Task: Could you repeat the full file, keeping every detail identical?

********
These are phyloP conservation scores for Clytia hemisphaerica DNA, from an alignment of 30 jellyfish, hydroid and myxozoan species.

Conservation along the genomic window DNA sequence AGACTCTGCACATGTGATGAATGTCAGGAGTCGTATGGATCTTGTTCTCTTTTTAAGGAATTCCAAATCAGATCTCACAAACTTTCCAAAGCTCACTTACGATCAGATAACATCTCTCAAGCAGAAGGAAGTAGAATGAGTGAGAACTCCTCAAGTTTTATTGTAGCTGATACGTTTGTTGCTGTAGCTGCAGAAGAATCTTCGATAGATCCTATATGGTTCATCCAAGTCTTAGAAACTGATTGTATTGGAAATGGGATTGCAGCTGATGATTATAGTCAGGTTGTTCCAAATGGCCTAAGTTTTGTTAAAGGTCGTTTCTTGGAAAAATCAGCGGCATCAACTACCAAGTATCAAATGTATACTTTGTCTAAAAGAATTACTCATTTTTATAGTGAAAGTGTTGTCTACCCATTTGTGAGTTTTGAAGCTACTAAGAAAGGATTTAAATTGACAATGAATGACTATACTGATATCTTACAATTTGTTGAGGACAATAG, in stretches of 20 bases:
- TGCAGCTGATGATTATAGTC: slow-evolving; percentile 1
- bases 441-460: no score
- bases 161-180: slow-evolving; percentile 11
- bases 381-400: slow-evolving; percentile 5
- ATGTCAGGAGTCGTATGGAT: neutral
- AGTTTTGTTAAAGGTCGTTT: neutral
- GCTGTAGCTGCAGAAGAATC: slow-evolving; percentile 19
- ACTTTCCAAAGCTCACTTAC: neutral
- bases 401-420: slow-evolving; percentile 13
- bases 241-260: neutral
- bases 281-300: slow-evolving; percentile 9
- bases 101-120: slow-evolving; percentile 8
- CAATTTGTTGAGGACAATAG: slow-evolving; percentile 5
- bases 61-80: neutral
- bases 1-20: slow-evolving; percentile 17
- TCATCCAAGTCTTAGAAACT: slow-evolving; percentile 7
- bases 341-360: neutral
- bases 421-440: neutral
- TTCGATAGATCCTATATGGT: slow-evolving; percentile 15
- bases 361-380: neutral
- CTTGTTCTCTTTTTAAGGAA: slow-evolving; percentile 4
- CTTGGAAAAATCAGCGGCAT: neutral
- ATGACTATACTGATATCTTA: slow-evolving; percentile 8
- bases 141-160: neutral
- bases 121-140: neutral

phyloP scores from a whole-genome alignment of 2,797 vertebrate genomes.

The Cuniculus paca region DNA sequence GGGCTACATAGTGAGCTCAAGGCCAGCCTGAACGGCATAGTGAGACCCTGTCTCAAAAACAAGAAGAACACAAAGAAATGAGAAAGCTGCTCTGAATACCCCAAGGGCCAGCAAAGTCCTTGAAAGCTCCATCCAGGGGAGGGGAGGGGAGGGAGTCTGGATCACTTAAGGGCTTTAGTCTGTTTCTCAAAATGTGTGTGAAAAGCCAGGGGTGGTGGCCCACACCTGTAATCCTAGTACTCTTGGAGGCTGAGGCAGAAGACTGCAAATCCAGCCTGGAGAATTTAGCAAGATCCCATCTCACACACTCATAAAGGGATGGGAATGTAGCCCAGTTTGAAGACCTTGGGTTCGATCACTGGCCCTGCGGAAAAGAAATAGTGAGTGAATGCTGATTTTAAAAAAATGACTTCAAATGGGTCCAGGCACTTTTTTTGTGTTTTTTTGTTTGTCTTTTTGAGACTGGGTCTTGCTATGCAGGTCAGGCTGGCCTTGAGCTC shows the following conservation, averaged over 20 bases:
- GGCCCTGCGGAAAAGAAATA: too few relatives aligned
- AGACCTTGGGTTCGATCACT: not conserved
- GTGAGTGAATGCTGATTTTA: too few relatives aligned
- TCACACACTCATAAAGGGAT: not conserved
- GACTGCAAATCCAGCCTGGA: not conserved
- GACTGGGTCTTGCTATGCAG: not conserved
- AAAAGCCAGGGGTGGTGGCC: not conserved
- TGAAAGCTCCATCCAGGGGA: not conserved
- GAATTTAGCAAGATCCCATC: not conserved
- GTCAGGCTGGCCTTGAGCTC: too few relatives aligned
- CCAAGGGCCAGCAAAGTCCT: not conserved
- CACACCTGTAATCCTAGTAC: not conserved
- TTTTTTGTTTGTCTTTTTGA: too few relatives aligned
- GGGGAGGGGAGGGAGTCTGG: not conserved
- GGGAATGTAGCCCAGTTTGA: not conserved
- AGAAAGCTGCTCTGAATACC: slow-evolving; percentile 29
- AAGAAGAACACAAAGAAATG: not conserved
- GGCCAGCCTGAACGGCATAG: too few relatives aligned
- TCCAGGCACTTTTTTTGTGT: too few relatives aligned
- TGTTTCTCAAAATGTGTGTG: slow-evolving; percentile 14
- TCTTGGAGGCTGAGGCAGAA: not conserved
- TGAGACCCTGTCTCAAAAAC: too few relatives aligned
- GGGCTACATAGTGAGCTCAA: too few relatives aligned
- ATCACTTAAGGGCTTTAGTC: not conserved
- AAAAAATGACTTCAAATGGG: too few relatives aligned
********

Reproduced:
These are phyloP conservation scores for Clytia hemisphaerica DNA, from an alignment of 30 jellyfish, hydroid and myxozoan species.

Conservation along the genomic window DNA sequence AGACTCTGCACATGTGATGAATGTCAGGAGTCGTATGGATCTTGTTCTCTTTTTAAGGAATTCCAAATCAGATCTCACAAACTTTCCAAAGCTCACTTACGATCAGATAACATCTCTCAAGCAGAAGGAAGTAGAATGAGTGAGAACTCCTCAAGTTTTATTGTAGCTGATACGTTTGTTGCTGTAGCTGCAGAAGAATCTTCGATAGATCCTATATGGTTCATCCAAGTCTTAGAAACTGATTGTATTGGAAATGGGATTGCAGCTGATGATTATAGTCAGGTTGTTCCAAATGGCCTAAGTTTTGTTAAAGGTCGTTTCTTGGAAAAATCAGCGGCATCAACTACCAAGTATCAAATGTATACTTTGTCTAAAAGAATTACTCATTTTTATAGTGAAAGTGTTGTCTACCCATTTGTGAGTTTTGAAGCTACTAAGAAAGGATTTAAATTGACAATGAATGACTATACTGATATCTTACAATTTGTTGAGGACAATAG, in stretches of 20 bases:
- TGCAGCTGATGATTATAGTC: slow-evolving; percentile 1
- bases 441-460: no score
- bases 161-180: slow-evolving; percentile 11
- bases 381-400: slow-evolving; percentile 5
- ATGTCAGGAGTCGTATGGAT: neutral
- AGTTTTGTTAAAGGTCGTTT: neutral
- GCTGTAGCTGCAGAAGAATC: slow-evolving; percentile 19
- ACTTTCCAAAGCTCACTTAC: neutral
- bases 401-420: slow-evolving; percentile 13
- bases 241-260: neutral
- bases 281-300: slow-evolving; percentile 9
- bases 101-120: slow-evolving; percentile 8
- CAATTTGTTGAGGACAATAG: slow-evolving; percentile 5
- bases 61-80: neutral
- bases 1-20: slow-evolving; percentile 17
- TCATCCAAGTCTTAGAAACT: slow-evolving; percentile 7
- bases 341-360: neutral
- bases 421-440: neutral
- TTCGATAGATCCTATATGGT: slow-evolving; percentile 15
- bases 361-380: neutral
- CTTGTTCTCTTTTTAAGGAA: slow-evolving; percentile 4
- CTTGGAAAAATCAGCGGCAT: neutral
- ATGACTATACTGATATCTTA: slow-evolving; percentile 8
- bases 141-160: neutral
- bases 121-140: neutral

phyloP scores from a whole-genome alignment of 2,797 vertebrate genomes.

The Cuniculus paca region DNA sequence GGGCTACATAGTGAGCTCAAGGCCAGCCTGAACGGCATAGTGAGACCCTGTCTCAAAAACAAGAAGAACACAAAGAAATGAGAAAGCTGCTCTGAATACCCCAAGGGCCAGCAAAGTCCTTGAAAGCTCCATCCAGGGGAGGGGAGGGGAGGGAGTCTGGATCACTTAAGGGCTTTAGTCTGTTTCTCAAAATGTGTGTGAAAAGCCAGGGGTGGTGGCCCACACCTGTAATCCTAGTACTCTTGGAGGCTGAGGCAGAAGACTGCAAATCCAGCCTGGAGAATTTAGCAAGATCCCATCTCACACACTCATAAAGGGATGGGAATGTAGCCCAGTTTGAAGACCTTGGGTTCGATCACTGGCCCTGCGGAAAAGAAATAGTGAGTGAATGCTGATTTTAAAAAAATGACTTCAAATGGGTCCAGGCACTTTTTTTGTGTTTTTTTGTTTGTCTTTTTGAGACTGGGTCTTGCTATGCAGGTCAGGCTGGCCTTGAGCTC shows the following conservation, averaged over 20 bases:
- GGCCCTGCGGAAAAGAAATA: too few relatives aligned
- AGACCTTGGGTTCGATCACT: not conserved
- GTGAGTGAATGCTGATTTTA: too few relatives aligned
- TCACACACTCATAAAGGGAT: not conserved
- GACTGCAAATCCAGCCTGGA: not conserved
- GACTGGGTCTTGCTATGCAG: not conserved
- AAAAGCCAGGGGTGGTGGCC: not conserved
- TGAAAGCTCCATCCAGGGGA: not conserved
- GAATTTAGCAAGATCCCATC: not conserved
- GTCAGGCTGGCCTTGAGCTC: too few relatives aligned
- CCAAGGGCCAGCAAAGTCCT: not conserved
- CACACCTGTAATCCTAGTAC: not conserved
- TTTTTTGTTTGTCTTTTTGA: too few relatives aligned
- GGGGAGGGGAGGGAGTCTGG: not conserved
- GGGAATGTAGCCCAGTTTGA: not conserved
- AGAAAGCTGCTCTGAATACC: slow-evolving; percentile 29
- AAGAAGAACACAAAGAAATG: not conserved
- GGCCAGCCTGAACGGCATAG: too few relatives aligned
- TCCAGGCACTTTTTTTGTGT: too few relatives aligned
- TGTTTCTCAAAATGTGTGTG: slow-evolving; percentile 14
- TCTTGGAGGCTGAGGCAGAA: not conserved
- TGAGACCCTGTCTCAAAAAC: too few relatives aligned
- GGGCTACATAGTGAGCTCAA: too few relatives aligned
- ATCACTTAAGGGCTTTAGTC: not conserved
- AAAAAATGACTTCAAATGGG: too few relatives aligned